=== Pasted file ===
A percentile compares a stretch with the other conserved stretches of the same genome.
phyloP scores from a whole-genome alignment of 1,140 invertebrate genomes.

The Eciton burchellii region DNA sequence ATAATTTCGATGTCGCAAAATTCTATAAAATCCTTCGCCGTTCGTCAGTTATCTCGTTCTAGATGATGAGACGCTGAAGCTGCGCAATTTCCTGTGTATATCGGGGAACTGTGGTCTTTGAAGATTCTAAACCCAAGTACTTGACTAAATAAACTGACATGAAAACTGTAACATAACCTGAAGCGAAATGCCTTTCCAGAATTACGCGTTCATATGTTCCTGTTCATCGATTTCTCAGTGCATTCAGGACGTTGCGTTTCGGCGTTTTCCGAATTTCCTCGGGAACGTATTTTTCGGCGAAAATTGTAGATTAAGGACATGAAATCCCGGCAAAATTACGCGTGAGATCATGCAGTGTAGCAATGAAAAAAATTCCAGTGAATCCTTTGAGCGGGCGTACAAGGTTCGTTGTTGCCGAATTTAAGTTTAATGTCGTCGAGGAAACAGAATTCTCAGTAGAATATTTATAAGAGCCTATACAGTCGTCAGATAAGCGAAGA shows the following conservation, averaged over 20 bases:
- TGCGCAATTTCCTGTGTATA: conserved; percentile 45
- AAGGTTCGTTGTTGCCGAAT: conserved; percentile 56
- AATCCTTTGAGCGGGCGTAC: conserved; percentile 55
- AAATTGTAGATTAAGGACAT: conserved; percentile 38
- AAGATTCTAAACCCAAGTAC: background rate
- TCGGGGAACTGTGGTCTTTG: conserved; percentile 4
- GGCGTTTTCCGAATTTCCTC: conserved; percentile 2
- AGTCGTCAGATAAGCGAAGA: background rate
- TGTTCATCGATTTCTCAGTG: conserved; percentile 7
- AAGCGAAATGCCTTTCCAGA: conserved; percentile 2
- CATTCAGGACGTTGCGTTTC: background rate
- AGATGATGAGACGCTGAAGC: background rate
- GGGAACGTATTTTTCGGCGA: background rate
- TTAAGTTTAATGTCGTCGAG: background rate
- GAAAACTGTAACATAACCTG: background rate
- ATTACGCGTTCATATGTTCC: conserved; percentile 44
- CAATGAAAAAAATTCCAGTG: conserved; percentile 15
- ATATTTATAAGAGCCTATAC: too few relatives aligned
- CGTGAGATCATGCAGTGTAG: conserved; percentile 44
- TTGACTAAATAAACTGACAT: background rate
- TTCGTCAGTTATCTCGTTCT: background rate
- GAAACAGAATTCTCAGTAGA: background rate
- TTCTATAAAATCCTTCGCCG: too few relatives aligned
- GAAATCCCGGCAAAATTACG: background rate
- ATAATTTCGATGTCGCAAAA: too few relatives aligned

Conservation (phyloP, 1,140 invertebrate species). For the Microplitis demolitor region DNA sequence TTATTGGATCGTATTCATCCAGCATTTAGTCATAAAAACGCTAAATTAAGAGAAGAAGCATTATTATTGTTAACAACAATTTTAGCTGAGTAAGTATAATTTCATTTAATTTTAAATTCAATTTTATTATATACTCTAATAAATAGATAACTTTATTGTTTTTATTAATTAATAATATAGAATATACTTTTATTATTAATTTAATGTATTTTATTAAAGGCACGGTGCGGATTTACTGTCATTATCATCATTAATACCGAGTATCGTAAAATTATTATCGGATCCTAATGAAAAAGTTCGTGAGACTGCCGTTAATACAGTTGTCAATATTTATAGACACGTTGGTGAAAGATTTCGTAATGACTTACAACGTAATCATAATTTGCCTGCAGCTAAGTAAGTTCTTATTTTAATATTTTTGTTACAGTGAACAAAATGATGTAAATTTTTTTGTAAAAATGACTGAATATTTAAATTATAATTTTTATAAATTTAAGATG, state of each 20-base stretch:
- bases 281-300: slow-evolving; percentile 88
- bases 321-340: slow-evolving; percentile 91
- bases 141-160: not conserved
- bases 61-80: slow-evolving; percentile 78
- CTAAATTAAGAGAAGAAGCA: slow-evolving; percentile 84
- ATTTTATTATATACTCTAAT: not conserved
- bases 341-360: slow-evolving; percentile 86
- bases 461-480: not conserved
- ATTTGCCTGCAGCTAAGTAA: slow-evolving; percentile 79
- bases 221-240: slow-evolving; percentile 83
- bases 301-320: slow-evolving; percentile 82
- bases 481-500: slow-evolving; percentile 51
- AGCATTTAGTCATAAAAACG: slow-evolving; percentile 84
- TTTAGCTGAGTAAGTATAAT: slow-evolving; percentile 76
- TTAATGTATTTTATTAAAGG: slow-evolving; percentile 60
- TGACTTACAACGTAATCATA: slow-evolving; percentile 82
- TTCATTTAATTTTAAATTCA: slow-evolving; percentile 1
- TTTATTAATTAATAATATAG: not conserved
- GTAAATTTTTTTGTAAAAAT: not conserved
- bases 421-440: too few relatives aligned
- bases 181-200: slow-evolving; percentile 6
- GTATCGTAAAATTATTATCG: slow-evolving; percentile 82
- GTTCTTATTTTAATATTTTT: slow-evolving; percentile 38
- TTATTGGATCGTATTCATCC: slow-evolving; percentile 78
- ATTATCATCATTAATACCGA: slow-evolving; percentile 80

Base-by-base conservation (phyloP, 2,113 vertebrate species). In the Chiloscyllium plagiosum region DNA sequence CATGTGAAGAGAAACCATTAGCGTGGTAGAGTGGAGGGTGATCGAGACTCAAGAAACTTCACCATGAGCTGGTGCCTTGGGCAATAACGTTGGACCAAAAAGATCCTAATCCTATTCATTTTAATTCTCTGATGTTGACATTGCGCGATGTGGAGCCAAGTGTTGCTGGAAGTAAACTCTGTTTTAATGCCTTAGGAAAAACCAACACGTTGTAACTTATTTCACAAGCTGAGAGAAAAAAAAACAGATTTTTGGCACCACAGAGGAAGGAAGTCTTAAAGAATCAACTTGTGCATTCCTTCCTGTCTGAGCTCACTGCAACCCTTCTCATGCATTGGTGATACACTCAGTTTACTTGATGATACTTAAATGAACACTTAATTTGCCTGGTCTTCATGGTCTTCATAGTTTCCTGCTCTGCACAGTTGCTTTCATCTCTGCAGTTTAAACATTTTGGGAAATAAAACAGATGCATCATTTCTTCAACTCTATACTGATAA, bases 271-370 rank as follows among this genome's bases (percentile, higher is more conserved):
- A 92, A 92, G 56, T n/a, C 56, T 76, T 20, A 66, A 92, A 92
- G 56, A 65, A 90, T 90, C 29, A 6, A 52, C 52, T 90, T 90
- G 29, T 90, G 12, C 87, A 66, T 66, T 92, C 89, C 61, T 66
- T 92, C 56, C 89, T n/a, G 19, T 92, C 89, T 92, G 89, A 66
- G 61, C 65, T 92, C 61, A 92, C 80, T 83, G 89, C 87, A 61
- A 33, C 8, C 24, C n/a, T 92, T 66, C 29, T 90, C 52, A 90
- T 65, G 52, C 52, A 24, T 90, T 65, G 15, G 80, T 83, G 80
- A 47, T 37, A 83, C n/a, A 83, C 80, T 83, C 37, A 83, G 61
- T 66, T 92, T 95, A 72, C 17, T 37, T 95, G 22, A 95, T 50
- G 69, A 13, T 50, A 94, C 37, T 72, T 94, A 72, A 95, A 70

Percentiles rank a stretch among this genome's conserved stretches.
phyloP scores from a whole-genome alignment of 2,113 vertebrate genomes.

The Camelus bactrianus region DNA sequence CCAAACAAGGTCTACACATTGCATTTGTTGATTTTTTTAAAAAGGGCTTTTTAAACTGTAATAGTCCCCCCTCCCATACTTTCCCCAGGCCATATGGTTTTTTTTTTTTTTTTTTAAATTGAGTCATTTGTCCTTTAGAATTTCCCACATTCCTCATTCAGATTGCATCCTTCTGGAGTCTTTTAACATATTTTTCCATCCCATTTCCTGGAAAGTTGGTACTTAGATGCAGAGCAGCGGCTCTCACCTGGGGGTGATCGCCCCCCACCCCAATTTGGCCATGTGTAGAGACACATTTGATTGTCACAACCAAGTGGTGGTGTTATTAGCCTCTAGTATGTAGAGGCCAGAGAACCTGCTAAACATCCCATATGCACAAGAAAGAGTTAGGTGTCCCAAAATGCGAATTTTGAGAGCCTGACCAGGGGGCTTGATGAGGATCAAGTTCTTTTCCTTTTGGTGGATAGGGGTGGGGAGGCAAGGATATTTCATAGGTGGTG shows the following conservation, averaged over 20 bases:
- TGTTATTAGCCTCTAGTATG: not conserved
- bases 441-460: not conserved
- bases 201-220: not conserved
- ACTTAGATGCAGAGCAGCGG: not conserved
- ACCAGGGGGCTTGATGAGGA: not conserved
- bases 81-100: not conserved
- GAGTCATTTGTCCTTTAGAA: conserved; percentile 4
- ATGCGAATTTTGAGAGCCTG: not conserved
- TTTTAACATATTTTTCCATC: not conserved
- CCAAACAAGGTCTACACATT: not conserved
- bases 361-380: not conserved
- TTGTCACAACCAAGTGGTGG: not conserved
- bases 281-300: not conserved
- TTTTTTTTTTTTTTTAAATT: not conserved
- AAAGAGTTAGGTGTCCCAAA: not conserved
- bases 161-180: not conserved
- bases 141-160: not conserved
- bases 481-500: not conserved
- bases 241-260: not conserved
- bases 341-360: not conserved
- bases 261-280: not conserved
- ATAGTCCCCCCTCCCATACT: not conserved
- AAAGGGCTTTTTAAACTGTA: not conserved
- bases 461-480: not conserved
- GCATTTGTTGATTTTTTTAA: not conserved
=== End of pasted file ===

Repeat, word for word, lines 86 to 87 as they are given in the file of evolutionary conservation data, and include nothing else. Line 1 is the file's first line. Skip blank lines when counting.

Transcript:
- bases 481-500: not conserved
- bases 241-260: not conserved